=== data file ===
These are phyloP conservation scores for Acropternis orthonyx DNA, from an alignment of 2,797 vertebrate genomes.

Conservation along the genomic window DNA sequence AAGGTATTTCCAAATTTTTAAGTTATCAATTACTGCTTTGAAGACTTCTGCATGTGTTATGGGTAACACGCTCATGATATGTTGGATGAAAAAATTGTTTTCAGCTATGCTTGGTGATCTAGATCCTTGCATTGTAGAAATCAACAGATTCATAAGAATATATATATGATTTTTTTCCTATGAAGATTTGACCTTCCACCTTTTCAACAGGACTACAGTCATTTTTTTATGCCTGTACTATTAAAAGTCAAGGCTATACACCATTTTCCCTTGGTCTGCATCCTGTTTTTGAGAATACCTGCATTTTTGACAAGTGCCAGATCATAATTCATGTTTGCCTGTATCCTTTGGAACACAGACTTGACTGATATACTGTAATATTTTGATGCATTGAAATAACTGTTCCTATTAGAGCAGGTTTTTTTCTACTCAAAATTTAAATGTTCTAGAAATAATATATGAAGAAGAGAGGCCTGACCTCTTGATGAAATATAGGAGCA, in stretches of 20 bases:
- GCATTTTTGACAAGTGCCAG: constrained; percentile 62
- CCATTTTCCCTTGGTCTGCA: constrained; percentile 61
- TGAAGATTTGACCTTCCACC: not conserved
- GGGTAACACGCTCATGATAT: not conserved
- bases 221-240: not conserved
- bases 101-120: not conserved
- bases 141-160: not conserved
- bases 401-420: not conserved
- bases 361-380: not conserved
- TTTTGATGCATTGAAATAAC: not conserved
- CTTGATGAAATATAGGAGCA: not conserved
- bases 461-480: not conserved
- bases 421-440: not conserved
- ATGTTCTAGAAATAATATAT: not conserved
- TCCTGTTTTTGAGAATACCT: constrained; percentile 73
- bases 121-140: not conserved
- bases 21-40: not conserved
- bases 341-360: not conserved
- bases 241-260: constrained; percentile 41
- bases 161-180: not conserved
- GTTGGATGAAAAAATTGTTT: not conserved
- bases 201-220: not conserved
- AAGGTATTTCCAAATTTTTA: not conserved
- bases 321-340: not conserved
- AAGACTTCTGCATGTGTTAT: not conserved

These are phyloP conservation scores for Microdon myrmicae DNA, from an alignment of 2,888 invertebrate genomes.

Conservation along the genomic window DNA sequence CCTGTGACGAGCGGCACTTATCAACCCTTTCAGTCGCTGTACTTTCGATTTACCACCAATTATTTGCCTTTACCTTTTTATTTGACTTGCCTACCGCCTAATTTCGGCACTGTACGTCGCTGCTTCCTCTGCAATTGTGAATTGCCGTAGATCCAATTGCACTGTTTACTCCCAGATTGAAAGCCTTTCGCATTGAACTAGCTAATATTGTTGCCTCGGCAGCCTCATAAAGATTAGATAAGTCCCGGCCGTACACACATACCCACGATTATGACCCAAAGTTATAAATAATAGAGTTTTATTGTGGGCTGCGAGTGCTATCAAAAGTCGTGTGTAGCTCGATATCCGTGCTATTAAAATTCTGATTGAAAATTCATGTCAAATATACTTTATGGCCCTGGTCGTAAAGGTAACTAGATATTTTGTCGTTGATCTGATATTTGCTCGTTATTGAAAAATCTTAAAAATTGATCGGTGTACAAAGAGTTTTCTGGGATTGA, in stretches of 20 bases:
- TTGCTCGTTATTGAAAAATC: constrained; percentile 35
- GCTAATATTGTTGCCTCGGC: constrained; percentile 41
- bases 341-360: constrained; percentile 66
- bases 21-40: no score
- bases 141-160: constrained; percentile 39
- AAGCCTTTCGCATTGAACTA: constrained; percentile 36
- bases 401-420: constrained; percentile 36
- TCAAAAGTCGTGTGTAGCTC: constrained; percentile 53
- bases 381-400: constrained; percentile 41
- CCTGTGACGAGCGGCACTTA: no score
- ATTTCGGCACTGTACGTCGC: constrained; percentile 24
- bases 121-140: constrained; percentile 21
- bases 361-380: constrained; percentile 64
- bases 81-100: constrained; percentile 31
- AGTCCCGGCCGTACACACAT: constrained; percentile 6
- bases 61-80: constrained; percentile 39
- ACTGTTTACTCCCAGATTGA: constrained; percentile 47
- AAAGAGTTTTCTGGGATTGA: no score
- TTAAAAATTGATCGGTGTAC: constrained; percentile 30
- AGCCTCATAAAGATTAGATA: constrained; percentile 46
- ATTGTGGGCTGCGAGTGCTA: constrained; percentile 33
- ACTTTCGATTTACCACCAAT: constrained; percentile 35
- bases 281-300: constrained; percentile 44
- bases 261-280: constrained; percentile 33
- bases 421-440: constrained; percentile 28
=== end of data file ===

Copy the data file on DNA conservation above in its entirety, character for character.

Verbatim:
These are phyloP conservation scores for Acropternis orthonyx DNA, from an alignment of 2,797 vertebrate genomes.

Conservation along the genomic window DNA sequence AAGGTATTTCCAAATTTTTAAGTTATCAATTACTGCTTTGAAGACTTCTGCATGTGTTATGGGTAACACGCTCATGATATGTTGGATGAAAAAATTGTTTTCAGCTATGCTTGGTGATCTAGATCCTTGCATTGTAGAAATCAACAGATTCATAAGAATATATATATGATTTTTTTCCTATGAAGATTTGACCTTCCACCTTTTCAACAGGACTACAGTCATTTTTTTATGCCTGTACTATTAAAAGTCAAGGCTATACACCATTTTCCCTTGGTCTGCATCCTGTTTTTGAGAATACCTGCATTTTTGACAAGTGCCAGATCATAATTCATGTTTGCCTGTATCCTTTGGAACACAGACTTGACTGATATACTGTAATATTTTGATGCATTGAAATAACTGTTCCTATTAGAGCAGGTTTTTTTCTACTCAAAATTTAAATGTTCTAGAAATAATATATGAAGAAGAGAGGCCTGACCTCTTGATGAAATATAGGAGCA, in stretches of 20 bases:
- GCATTTTTGACAAGTGCCAG: constrained; percentile 62
- CCATTTTCCCTTGGTCTGCA: constrained; percentile 61
- TGAAGATTTGACCTTCCACC: not conserved
- GGGTAACACGCTCATGATAT: not conserved
- bases 221-240: not conserved
- bases 101-120: not conserved
- bases 141-160: not conserved
- bases 401-420: not conserved
- bases 361-380: not conserved
- TTTTGATGCATTGAAATAAC: not conserved
- CTTGATGAAATATAGGAGCA: not conserved
- bases 461-480: not conserved
- bases 421-440: not conserved
- ATGTTCTAGAAATAATATAT: not conserved
- TCCTGTTTTTGAGAATACCT: constrained; percentile 73
- bases 121-140: not conserved
- bases 21-40: not conserved
- bases 341-360: not conserved
- bases 241-260: constrained; percentile 41
- bases 161-180: not conserved
- GTTGGATGAAAAAATTGTTT: not conserved
- bases 201-220: not conserved
- AAGGTATTTCCAAATTTTTA: not conserved
- bases 321-340: not conserved
- AAGACTTCTGCATGTGTTAT: not conserved

These are phyloP conservation scores for Microdon myrmicae DNA, from an alignment of 2,888 invertebrate genomes.

Conservation along the genomic window DNA sequence CCTGTGACGAGCGGCACTTATCAACCCTTTCAGTCGCTGTACTTTCGATTTACCACCAATTATTTGCCTTTACCTTTTTATTTGACTTGCCTACCGCCTAATTTCGGCACTGTACGTCGCTGCTTCCTCTGCAATTGTGAATTGCCGTAGATCCAATTGCACTGTTTACTCCCAGATTGAAAGCCTTTCGCATTGAACTAGCTAATATTGTTGCCTCGGCAGCCTCATAAAGATTAGATAAGTCCCGGCCGTACACACATACCCACGATTATGACCCAAAGTTATAAATAATAGAGTTTTATTGTGGGCTGCGAGTGCTATCAAAAGTCGTGTGTAGCTCGATATCCGTGCTATTAAAATTCTGATTGAAAATTCATGTCAAATATACTTTATGGCCCTGGTCGTAAAGGTAACTAGATATTTTGTCGTTGATCTGATATTTGCTCGTTATTGAAAAATCTTAAAAATTGATCGGTGTACAAAGAGTTTTCTGGGATTGA, in stretches of 20 bases:
- TTGCTCGTTATTGAAAAATC: constrained; percentile 35
- GCTAATATTGTTGCCTCGGC: constrained; percentile 41
- bases 341-360: constrained; percentile 66
- bases 21-40: no score
- bases 141-160: constrained; percentile 39
- AAGCCTTTCGCATTGAACTA: constrained; percentile 36
- bases 401-420: constrained; percentile 36
- TCAAAAGTCGTGTGTAGCTC: constrained; percentile 53
- bases 381-400: constrained; percentile 41
- CCTGTGACGAGCGGCACTTA: no score
- ATTTCGGCACTGTACGTCGC: constrained; percentile 24
- bases 121-140: constrained; percentile 21
- bases 361-380: constrained; percentile 64
- bases 81-100: constrained; percentile 31
- AGTCCCGGCCGTACACACAT: constrained; percentile 6
- bases 61-80: constrained; percentile 39
- ACTGTTTACTCCCAGATTGA: constrained; percentile 47
- AAAGAGTTTTCTGGGATTGA: no score
- TTAAAAATTGATCGGTGTAC: constrained; percentile 30
- AGCCTCATAAAGATTAGATA: constrained; percentile 46
- ATTGTGGGCTGCGAGTGCTA: constrained; percentile 33
- ACTTTCGATTTACCACCAAT: constrained; percentile 35
- bases 281-300: constrained; percentile 44
- bases 261-280: constrained; percentile 33
- bases 421-440: constrained; percentile 28